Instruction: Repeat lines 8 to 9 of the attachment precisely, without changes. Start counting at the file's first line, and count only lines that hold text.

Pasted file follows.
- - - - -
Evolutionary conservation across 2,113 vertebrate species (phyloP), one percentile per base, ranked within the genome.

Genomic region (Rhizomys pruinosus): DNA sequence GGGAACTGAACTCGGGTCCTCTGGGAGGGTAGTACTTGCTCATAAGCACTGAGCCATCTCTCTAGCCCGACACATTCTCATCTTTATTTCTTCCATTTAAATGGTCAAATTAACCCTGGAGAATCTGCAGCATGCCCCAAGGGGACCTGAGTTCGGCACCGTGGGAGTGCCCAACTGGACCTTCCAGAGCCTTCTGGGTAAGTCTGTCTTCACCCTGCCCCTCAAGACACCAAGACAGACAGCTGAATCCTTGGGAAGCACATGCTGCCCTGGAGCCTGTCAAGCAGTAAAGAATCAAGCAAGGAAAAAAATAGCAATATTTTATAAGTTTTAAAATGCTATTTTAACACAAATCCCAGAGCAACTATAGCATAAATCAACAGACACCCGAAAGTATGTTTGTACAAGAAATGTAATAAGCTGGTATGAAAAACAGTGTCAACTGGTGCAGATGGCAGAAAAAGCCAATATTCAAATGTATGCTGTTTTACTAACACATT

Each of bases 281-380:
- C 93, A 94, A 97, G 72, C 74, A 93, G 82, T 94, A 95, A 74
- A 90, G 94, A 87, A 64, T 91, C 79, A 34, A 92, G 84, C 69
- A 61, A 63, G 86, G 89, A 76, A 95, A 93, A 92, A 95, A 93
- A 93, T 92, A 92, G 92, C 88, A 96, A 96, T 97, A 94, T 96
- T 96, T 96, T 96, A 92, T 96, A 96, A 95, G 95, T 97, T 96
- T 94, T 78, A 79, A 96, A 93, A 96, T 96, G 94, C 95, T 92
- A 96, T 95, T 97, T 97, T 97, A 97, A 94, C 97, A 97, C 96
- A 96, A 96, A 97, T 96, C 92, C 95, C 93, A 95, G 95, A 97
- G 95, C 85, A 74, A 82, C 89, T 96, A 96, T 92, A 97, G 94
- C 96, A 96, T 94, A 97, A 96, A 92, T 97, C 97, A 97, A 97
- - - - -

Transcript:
- T 96, T 96, T 96, A 92, T 96, A 96, A 95, G 95, T 97, T 96
- T 94, T 78, A 79, A 96, A 93, A 96, T 96, G 94, C 95, T 92